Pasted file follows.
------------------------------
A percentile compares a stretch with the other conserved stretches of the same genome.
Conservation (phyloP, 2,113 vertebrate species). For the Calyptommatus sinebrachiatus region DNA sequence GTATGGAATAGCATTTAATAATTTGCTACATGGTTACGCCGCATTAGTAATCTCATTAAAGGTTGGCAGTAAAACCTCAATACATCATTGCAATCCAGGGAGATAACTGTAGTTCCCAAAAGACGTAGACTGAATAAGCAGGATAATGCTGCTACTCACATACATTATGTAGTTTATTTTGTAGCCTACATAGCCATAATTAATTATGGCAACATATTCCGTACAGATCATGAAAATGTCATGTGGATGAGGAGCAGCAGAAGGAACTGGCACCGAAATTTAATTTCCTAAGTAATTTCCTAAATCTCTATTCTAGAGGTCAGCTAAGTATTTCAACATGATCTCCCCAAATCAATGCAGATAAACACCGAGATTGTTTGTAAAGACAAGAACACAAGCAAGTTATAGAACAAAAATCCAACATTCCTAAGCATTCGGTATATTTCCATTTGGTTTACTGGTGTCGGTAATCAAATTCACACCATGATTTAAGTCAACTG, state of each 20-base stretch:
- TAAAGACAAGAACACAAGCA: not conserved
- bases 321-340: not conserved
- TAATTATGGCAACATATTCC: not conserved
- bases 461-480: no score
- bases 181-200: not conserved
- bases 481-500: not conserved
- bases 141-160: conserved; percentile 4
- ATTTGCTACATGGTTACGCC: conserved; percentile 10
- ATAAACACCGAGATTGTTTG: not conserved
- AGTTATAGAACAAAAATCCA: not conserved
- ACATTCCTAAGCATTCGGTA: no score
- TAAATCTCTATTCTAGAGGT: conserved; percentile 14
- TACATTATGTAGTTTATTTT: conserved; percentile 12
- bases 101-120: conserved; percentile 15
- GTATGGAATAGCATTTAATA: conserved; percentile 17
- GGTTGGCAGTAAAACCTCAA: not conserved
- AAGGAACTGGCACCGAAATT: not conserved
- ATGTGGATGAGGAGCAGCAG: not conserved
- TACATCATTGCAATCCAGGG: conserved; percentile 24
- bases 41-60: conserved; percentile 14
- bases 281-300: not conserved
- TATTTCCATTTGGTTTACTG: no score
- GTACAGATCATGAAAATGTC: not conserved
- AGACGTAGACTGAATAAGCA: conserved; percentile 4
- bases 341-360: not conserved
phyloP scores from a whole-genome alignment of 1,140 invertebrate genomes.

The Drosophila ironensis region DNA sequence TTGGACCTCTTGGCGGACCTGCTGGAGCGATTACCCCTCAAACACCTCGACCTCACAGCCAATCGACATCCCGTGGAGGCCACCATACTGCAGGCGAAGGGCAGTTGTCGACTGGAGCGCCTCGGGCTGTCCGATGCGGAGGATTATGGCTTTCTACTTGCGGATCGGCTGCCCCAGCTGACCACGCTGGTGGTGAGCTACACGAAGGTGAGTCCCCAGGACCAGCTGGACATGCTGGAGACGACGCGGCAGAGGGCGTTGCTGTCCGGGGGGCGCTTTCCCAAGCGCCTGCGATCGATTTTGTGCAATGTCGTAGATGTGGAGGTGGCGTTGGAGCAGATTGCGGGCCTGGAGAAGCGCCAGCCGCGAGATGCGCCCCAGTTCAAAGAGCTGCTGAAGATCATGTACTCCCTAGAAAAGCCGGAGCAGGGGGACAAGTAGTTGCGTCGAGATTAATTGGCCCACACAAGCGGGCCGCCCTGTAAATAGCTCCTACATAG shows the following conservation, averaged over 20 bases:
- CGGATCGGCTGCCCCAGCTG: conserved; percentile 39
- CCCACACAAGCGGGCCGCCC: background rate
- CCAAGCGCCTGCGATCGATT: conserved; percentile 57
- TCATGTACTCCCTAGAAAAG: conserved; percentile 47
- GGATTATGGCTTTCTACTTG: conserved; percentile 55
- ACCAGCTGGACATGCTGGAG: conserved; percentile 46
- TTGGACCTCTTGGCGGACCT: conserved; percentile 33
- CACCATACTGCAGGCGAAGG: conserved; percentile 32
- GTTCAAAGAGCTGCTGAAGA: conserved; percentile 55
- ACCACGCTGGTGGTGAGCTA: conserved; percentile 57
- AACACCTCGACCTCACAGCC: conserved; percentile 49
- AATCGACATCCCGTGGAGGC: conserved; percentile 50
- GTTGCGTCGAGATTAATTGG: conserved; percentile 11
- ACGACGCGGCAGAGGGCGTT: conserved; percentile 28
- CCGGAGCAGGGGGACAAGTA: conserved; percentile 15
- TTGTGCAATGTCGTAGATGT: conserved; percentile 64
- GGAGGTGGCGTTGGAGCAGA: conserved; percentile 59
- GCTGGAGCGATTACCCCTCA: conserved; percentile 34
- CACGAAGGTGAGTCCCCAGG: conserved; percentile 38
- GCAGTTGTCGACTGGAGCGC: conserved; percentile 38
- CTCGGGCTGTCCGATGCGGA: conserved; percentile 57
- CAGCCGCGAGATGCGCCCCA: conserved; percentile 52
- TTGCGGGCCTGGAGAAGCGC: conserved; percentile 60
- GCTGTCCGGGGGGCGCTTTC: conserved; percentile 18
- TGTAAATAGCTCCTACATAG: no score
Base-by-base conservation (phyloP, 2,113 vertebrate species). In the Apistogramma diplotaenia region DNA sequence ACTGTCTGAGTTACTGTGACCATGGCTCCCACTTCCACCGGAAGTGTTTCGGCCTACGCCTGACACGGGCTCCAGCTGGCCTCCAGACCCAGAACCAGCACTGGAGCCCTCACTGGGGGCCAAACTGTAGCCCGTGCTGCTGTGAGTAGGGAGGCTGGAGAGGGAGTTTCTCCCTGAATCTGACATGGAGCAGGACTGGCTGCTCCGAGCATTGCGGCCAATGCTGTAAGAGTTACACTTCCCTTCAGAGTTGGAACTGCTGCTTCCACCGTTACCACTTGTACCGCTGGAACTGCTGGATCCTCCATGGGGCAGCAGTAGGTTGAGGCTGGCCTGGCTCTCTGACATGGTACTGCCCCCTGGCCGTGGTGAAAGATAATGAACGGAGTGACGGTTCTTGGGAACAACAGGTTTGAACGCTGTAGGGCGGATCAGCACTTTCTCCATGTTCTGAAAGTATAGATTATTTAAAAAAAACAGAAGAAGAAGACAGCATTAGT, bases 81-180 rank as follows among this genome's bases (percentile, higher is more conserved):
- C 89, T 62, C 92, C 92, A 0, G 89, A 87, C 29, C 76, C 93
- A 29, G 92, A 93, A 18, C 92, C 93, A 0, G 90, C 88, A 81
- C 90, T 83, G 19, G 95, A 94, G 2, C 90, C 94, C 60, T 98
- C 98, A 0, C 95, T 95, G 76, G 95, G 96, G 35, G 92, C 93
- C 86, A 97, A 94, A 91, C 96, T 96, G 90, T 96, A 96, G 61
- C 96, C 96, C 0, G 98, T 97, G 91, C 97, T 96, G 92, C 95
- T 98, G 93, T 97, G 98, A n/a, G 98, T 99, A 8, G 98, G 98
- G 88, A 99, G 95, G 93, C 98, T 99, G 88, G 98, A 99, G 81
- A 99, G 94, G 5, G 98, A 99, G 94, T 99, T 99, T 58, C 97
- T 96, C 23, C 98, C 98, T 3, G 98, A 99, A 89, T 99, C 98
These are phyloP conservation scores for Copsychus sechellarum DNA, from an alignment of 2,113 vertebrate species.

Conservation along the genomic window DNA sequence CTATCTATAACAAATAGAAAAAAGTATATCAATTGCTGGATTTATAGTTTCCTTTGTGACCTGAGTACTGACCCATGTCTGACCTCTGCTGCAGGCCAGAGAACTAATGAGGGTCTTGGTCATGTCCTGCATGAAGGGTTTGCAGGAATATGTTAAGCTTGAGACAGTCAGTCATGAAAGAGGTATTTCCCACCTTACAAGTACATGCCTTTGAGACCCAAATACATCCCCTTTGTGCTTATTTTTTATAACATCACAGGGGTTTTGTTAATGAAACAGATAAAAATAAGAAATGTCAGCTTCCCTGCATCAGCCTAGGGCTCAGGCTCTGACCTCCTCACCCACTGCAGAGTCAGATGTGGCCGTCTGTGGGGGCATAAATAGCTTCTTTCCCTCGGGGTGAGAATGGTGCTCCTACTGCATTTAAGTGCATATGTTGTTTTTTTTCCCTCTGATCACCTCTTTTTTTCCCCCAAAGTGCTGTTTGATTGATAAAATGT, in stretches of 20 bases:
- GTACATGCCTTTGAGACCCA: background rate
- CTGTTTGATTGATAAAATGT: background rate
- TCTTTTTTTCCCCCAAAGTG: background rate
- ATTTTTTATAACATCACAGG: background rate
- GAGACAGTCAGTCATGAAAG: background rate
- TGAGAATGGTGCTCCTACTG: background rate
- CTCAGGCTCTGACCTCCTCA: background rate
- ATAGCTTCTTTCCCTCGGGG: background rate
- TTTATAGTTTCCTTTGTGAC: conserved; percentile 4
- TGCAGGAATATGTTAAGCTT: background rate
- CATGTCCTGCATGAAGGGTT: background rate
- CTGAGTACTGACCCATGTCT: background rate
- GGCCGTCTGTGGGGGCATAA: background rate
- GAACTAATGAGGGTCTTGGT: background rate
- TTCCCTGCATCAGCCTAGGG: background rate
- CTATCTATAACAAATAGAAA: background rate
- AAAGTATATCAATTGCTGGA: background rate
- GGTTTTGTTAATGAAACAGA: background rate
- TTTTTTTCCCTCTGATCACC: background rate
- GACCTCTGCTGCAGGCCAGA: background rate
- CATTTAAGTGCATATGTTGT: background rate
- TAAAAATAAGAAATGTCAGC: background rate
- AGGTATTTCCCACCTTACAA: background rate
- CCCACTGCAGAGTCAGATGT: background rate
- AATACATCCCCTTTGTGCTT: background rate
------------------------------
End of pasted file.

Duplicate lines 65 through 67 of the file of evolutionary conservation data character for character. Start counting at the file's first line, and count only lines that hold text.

- T 96, C 23, C 98, C 98, T 3, G 98, A 99, A 89, T 99, C 98
These are phyloP conservation scores for Copsychus sechellarum DNA, from an alignment of 2,113 vertebrate species.

Conservation along the genomic window DNA sequence CTATCTATAACAAATAGAAAAAAGTATATCAATTGCTGGATTTATAGTTTCCTTTGTGACCTGAGTACTGACCCATGTCTGACCTCTGCTGCAGGCCAGAGAACTAATGAGGGTCTTGGTCATGTCCTGCATGAAGGGTTTGCAGGAATATGTTAAGCTTGAGACAGTCAGTCATGAAAGAGGTATTTCCCACCTTACAAGTACATGCCTTTGAGACCCAAATACATCCCCTTTGTGCTTATTTTTTATAACATCACAGGGGTTTTGTTAATGAAACAGATAAAAATAAGAAATGTCAGCTTCCCTGCATCAGCCTAGGGCTCAGGCTCTGACCTCCTCACCCACTGCAGAGTCAGATGTGGCCGTCTGTGGGGGCATAAATAGCTTCTTTCCCTCGGGGTGAGAATGGTGCTCCTACTGCATTTAAGTGCATATGTTGTTTTTTTTCCCTCTGATCACCTCTTTTTTTCCCCCAAAGTGCTGTTTGATTGATAAAATGT, in stretches of 20 bases: